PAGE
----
holding down the door
lock hoping he can
sleep without TheMadman
catching
on.

He knows he’s dreaming
when he sees
the Flying Nun
outside his window so
he makes himself wake up to see if she’s still real. No Nun
but now there’s mountains that he guesses you
don’t hit so quick this far in Jersey heading south,
and now he’s wishing he was sober when they pass a
sign to Albany and Montreal. But Madman starts to
tailgate when they talk about directions so he waits
until he sees a rest stop up the road.
“I have to use the head. What if I pay for gas
here and you get the next one,” handing him two
twenties, dashing coatless from the car.

I’ll check a map after I’m finished
throwing up
he tells himself and
knows he’s gone from drunk to
sick while driving with a nutjob
north to Florida and all the money
in his left pants pocket’s missing.
Bastard took it out while I was
sleeping I’ll fix that, he vows while
kneeling at a toilet bowl inside
a stall. But after washing up he
needs to sit and drink some coffee,
in the rest stop cafeteria, listening
to the easy listening music in
the background, looking out the
window at the wintry day, and
watching as the madman fills his
tank up, pays, jumps in his car
and pulls away.
I’m glad he’s gone
he almost killed me,

Norton thinks in consolation,
knowing he’s hungover, in the Catskills,
…coatless, no clean underwear,
…a handfull of wet singles and some change.
…Then when
…the coffee’s staying down
…and he is sure that he sounds
…sober he will call his wife
…collect although he isn’t
…looking forward
…to the story he
…will have
…to tell:
I’m on the
thruway
upstate
and
I’m
all
tapped
out
Even though
he doesn’t know
she knows he
didn’t lose his job
and isn’t just a raving
maniac because a
friend from work
called up and told her
all about the Young
Man Newly In A
Cubicle, and that she
took his daughter to
her mother’s, put the
money in the bank,
paid off a credit card
and bought those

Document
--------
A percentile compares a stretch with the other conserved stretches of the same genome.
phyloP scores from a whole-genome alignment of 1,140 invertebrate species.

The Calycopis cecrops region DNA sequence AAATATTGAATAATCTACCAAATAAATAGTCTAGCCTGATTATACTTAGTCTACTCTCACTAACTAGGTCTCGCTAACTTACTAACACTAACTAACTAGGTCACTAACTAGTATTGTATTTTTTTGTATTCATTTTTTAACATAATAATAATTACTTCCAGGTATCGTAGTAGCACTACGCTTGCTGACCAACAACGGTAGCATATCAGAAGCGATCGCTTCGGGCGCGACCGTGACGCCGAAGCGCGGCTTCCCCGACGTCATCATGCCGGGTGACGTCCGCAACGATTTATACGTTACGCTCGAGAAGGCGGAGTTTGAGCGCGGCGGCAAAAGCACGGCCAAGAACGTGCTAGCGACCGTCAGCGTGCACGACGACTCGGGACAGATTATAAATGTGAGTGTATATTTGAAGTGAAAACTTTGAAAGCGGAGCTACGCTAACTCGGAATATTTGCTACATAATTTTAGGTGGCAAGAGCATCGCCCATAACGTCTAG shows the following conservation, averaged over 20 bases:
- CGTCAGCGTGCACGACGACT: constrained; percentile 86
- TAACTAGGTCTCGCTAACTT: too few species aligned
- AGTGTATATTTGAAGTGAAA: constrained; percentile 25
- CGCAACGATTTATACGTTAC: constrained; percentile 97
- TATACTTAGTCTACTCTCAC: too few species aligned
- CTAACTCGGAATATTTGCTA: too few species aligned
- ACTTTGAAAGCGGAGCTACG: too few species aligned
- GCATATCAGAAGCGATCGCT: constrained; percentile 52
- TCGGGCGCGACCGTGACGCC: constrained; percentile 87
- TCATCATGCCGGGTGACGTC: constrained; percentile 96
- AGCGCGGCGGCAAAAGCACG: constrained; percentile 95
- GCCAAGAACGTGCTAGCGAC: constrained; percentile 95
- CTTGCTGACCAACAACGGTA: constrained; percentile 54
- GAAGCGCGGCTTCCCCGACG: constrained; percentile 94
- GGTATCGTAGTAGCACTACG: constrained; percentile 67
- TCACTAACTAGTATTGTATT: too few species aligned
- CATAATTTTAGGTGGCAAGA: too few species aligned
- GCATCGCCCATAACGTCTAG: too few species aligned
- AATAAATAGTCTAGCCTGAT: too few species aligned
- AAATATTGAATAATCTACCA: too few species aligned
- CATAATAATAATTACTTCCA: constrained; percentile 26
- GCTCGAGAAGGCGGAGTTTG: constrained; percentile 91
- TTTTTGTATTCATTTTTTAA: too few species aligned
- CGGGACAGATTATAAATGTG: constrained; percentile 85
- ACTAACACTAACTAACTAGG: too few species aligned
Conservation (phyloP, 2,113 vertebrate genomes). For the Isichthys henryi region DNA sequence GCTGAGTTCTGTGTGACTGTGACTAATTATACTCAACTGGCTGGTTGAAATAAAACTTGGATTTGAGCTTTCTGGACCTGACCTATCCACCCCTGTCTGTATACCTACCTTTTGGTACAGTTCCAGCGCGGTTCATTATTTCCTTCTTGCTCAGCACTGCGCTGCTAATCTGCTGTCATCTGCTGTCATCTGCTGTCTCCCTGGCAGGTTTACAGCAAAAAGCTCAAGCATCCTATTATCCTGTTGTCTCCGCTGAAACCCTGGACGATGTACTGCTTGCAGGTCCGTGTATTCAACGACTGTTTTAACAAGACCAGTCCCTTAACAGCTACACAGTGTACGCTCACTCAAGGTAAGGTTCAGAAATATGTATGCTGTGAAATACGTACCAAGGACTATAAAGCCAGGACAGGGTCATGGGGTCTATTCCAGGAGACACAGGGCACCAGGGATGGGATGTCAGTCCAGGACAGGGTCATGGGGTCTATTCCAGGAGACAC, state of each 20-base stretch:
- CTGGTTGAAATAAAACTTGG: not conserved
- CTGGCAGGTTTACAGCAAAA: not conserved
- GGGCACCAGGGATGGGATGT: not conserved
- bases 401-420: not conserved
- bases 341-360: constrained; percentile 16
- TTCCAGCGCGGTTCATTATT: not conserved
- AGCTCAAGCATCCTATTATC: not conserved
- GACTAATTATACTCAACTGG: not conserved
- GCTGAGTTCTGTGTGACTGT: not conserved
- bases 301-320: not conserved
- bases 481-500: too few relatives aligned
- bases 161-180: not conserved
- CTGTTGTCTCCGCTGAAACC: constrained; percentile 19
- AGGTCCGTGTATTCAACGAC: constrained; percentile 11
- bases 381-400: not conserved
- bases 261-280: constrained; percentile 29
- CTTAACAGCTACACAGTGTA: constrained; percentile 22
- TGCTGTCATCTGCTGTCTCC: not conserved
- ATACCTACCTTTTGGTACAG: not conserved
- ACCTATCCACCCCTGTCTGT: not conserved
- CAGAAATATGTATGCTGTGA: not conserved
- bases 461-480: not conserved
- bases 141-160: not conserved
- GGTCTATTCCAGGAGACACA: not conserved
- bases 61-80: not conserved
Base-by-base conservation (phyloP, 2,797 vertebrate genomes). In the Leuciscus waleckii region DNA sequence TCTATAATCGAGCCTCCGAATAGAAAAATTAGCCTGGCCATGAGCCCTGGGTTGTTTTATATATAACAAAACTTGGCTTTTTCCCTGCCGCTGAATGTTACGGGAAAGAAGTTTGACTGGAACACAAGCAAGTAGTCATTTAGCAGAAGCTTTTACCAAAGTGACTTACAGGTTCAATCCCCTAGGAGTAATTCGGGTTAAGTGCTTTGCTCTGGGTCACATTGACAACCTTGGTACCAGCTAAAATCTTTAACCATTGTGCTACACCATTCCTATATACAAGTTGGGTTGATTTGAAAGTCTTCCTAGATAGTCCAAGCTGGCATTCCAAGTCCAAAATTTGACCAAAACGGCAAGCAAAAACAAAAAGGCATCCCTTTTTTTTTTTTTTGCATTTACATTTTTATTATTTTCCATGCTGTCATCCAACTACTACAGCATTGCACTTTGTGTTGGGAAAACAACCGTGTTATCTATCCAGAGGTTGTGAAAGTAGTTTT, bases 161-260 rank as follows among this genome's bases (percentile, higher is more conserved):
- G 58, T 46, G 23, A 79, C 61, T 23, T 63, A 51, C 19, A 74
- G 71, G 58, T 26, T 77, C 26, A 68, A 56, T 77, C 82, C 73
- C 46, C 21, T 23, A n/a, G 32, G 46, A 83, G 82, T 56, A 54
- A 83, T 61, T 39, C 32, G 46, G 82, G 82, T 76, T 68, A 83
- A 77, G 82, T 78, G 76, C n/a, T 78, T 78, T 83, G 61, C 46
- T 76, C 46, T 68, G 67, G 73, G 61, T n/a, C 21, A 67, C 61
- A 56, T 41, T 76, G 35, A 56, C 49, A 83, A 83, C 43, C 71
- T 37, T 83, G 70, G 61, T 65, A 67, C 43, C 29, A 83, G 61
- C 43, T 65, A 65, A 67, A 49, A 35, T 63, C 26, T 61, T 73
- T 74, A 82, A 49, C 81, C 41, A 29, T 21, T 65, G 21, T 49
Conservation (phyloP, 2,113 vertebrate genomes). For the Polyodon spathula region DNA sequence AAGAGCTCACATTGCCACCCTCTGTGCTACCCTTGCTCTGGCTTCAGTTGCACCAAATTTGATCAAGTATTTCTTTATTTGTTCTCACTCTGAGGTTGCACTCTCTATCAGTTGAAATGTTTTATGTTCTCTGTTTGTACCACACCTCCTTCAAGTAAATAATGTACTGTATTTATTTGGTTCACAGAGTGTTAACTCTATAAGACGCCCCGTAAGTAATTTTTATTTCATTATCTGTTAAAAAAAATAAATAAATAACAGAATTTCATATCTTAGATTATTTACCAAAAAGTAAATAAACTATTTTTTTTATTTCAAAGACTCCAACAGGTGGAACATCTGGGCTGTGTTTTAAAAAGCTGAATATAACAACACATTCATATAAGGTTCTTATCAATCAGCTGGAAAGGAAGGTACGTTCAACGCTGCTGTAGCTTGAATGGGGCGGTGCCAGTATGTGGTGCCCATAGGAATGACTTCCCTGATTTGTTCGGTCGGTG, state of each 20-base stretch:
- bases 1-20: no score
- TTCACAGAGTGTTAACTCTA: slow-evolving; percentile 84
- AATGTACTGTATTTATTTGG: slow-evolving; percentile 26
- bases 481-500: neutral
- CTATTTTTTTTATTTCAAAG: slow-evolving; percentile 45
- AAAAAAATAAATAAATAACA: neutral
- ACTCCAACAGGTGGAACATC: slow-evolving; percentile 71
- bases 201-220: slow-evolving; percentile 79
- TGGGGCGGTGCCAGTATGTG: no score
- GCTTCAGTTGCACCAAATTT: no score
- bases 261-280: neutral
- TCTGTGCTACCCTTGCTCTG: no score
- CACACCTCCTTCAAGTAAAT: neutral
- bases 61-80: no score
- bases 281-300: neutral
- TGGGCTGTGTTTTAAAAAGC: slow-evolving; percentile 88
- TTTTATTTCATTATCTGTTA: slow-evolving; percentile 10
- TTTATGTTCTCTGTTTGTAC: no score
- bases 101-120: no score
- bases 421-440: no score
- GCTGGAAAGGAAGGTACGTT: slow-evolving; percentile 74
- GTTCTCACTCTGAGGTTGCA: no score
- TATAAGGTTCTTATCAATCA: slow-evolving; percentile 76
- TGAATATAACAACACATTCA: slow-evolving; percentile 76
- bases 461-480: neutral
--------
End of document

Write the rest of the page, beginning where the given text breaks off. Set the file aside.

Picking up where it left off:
curtains for the
kitchen while he was
gone, yet still he knows
that she accepts the
charges and she
doesn’t sound that
angry when he starts
his explanation so he
didn’t think he’d do
it but he starts to cry
when he describes
the guy who stole his
cash while driving
from the Bronx
through Jersey back
up north. And though
she knows
he left it in his pants and
now it’s in the bank and
paying bills she doesn’t
want to tell him since he
still deserves to
suffer for the ranting
and the cursing but
she’s so relieved that
she will call her sister and then
she will call him back to say
her sister’s newly always sober
husband can drive up but he
can’t make it until sometime
after 7, and informs him that his
daughter is all right and over at
her Grandma’s eating doughnuts
and was told he had to go to work
again and that’s why he was angry.
So he’s so relieved
that just this once he
doesn’t call his newly
always sober in-law “The
Fanatic” and he knows
he humped things up
but not completely so
they hang-up and he’d
like to stand out in
the parking lot and have a
smoke and watch the
sun go down behind
the mountains and then
look above up at the
sky deciding what he’d
change about his life.
But he stopped
smoking and that
bastard took his coat
and it gets cold up in
the mountains when the
sun begins to set so he
just sits inside
and waits and sips
more coffee.

I must be looking bad, he worries when the In-Law picks him